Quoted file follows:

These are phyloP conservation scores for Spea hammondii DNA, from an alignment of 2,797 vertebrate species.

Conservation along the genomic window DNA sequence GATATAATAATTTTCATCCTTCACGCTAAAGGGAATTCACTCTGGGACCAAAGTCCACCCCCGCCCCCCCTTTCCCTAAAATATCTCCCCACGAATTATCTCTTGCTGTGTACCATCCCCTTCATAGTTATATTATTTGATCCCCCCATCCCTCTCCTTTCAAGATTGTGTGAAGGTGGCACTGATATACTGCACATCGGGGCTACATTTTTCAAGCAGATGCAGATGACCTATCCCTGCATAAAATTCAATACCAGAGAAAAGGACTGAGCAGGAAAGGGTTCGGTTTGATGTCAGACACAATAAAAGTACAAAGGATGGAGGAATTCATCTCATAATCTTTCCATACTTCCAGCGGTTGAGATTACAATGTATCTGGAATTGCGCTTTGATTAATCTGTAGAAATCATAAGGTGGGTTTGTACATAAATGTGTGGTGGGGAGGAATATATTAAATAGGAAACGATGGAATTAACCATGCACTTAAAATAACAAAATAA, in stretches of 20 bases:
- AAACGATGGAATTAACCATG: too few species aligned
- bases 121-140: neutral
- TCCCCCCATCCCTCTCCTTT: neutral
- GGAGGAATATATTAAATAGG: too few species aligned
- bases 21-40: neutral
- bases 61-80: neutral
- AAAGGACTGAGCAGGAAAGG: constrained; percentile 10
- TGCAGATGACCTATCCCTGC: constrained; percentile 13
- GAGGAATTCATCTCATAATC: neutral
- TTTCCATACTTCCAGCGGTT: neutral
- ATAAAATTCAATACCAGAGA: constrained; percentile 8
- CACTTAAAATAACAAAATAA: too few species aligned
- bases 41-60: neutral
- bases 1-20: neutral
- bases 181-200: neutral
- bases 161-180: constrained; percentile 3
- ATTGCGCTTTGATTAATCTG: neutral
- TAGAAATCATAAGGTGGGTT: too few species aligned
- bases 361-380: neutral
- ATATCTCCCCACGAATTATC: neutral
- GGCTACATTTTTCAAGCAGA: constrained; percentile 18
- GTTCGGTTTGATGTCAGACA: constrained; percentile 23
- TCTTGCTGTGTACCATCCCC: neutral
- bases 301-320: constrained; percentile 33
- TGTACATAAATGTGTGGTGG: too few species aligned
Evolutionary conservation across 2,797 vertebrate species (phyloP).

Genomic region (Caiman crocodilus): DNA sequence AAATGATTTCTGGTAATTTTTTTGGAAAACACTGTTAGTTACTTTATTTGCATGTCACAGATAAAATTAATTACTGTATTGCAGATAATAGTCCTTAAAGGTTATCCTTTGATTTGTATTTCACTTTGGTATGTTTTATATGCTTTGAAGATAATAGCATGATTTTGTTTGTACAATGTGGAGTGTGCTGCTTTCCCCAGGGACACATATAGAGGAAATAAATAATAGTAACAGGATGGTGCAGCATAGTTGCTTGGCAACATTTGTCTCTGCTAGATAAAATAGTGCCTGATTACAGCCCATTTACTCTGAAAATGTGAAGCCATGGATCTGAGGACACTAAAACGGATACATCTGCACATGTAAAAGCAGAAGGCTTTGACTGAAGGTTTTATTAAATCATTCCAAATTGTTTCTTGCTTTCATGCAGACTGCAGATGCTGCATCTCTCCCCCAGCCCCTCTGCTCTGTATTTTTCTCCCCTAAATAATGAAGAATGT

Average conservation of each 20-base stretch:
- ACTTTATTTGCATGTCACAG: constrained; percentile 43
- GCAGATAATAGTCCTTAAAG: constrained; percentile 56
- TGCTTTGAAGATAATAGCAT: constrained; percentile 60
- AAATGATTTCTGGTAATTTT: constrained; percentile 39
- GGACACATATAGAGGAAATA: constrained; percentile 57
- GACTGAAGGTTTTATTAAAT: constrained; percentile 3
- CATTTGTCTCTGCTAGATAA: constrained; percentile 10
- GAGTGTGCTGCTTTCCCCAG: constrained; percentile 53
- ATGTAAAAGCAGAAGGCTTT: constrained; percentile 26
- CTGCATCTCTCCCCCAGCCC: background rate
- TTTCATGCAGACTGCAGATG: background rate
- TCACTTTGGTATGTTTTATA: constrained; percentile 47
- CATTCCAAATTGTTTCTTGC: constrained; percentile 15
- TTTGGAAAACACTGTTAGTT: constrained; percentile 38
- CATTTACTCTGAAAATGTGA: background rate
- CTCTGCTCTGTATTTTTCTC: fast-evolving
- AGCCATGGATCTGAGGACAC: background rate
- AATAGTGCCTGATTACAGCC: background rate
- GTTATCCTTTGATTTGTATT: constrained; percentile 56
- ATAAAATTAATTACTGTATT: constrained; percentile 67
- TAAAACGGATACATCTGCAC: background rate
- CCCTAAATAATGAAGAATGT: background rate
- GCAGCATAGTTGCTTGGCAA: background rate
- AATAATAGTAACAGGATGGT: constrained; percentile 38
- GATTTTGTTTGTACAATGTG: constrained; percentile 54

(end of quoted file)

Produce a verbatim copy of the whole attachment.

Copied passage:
These are phyloP conservation scores for Spea hammondii DNA, from an alignment of 2,797 vertebrate species.

Conservation along the genomic window DNA sequence GATATAATAATTTTCATCCTTCACGCTAAAGGGAATTCACTCTGGGACCAAAGTCCACCCCCGCCCCCCCTTTCCCTAAAATATCTCCCCACGAATTATCTCTTGCTGTGTACCATCCCCTTCATAGTTATATTATTTGATCCCCCCATCCCTCTCCTTTCAAGATTGTGTGAAGGTGGCACTGATATACTGCACATCGGGGCTACATTTTTCAAGCAGATGCAGATGACCTATCCCTGCATAAAATTCAATACCAGAGAAAAGGACTGAGCAGGAAAGGGTTCGGTTTGATGTCAGACACAATAAAAGTACAAAGGATGGAGGAATTCATCTCATAATCTTTCCATACTTCCAGCGGTTGAGATTACAATGTATCTGGAATTGCGCTTTGATTAATCTGTAGAAATCATAAGGTGGGTTTGTACATAAATGTGTGGTGGGGAGGAATATATTAAATAGGAAACGATGGAATTAACCATGCACTTAAAATAACAAAATAA, in stretches of 20 bases:
- AAACGATGGAATTAACCATG: too few species aligned
- bases 121-140: neutral
- TCCCCCCATCCCTCTCCTTT: neutral
- GGAGGAATATATTAAATAGG: too few species aligned
- bases 21-40: neutral
- bases 61-80: neutral
- AAAGGACTGAGCAGGAAAGG: constrained; percentile 10
- TGCAGATGACCTATCCCTGC: constrained; percentile 13
- GAGGAATTCATCTCATAATC: neutral
- TTTCCATACTTCCAGCGGTT: neutral
- ATAAAATTCAATACCAGAGA: constrained; percentile 8
- CACTTAAAATAACAAAATAA: too few species aligned
- bases 41-60: neutral
- bases 1-20: neutral
- bases 181-200: neutral
- bases 161-180: constrained; percentile 3
- ATTGCGCTTTGATTAATCTG: neutral
- TAGAAATCATAAGGTGGGTT: too few species aligned
- bases 361-380: neutral
- ATATCTCCCCACGAATTATC: neutral
- GGCTACATTTTTCAAGCAGA: constrained; percentile 18
- GTTCGGTTTGATGTCAGACA: constrained; percentile 23
- TCTTGCTGTGTACCATCCCC: neutral
- bases 301-320: constrained; percentile 33
- TGTACATAAATGTGTGGTGG: too few species aligned
Evolutionary conservation across 2,797 vertebrate species (phyloP).

Genomic region (Caiman crocodilus): DNA sequence AAATGATTTCTGGTAATTTTTTTGGAAAACACTGTTAGTTACTTTATTTGCATGTCACAGATAAAATTAATTACTGTATTGCAGATAATAGTCCTTAAAGGTTATCCTTTGATTTGTATTTCACTTTGGTATGTTTTATATGCTTTGAAGATAATAGCATGATTTTGTTTGTACAATGTGGAGTGTGCTGCTTTCCCCAGGGACACATATAGAGGAAATAAATAATAGTAACAGGATGGTGCAGCATAGTTGCTTGGCAACATTTGTCTCTGCTAGATAAAATAGTGCCTGATTACAGCCCATTTACTCTGAAAATGTGAAGCCATGGATCTGAGGACACTAAAACGGATACATCTGCACATGTAAAAGCAGAAGGCTTTGACTGAAGGTTTTATTAAATCATTCCAAATTGTTTCTTGCTTTCATGCAGACTGCAGATGCTGCATCTCTCCCCCAGCCCCTCTGCTCTGTATTTTTCTCCCCTAAATAATGAAGAATGT

Average conservation of each 20-base stretch:
- ACTTTATTTGCATGTCACAG: constrained; percentile 43
- GCAGATAATAGTCCTTAAAG: constrained; percentile 56
- TGCTTTGAAGATAATAGCAT: constrained; percentile 60
- AAATGATTTCTGGTAATTTT: constrained; percentile 39
- GGACACATATAGAGGAAATA: constrained; percentile 57
- GACTGAAGGTTTTATTAAAT: constrained; percentile 3
- CATTTGTCTCTGCTAGATAA: constrained; percentile 10
- GAGTGTGCTGCTTTCCCCAG: constrained; percentile 53
- ATGTAAAAGCAGAAGGCTTT: constrained; percentile 26
- CTGCATCTCTCCCCCAGCCC: background rate
- TTTCATGCAGACTGCAGATG: background rate
- TCACTTTGGTATGTTTTATA: constrained; percentile 47
- CATTCCAAATTGTTTCTTGC: constrained; percentile 15
- TTTGGAAAACACTGTTAGTT: constrained; percentile 38
- CATTTACTCTGAAAATGTGA: background rate
- CTCTGCTCTGTATTTTTCTC: fast-evolving
- AGCCATGGATCTGAGGACAC: background rate
- AATAGTGCCTGATTACAGCC: background rate
- GTTATCCTTTGATTTGTATT: constrained; percentile 56
- ATAAAATTAATTACTGTATT: constrained; percentile 67
- TAAAACGGATACATCTGCAC: background rate
- CCCTAAATAATGAAGAATGT: background rate
- GCAGCATAGTTGCTTGGCAA: background rate
- AATAATAGTAACAGGATGGT: constrained; percentile 38
- GATTTTGTTTGTACAATGTG: constrained; percentile 54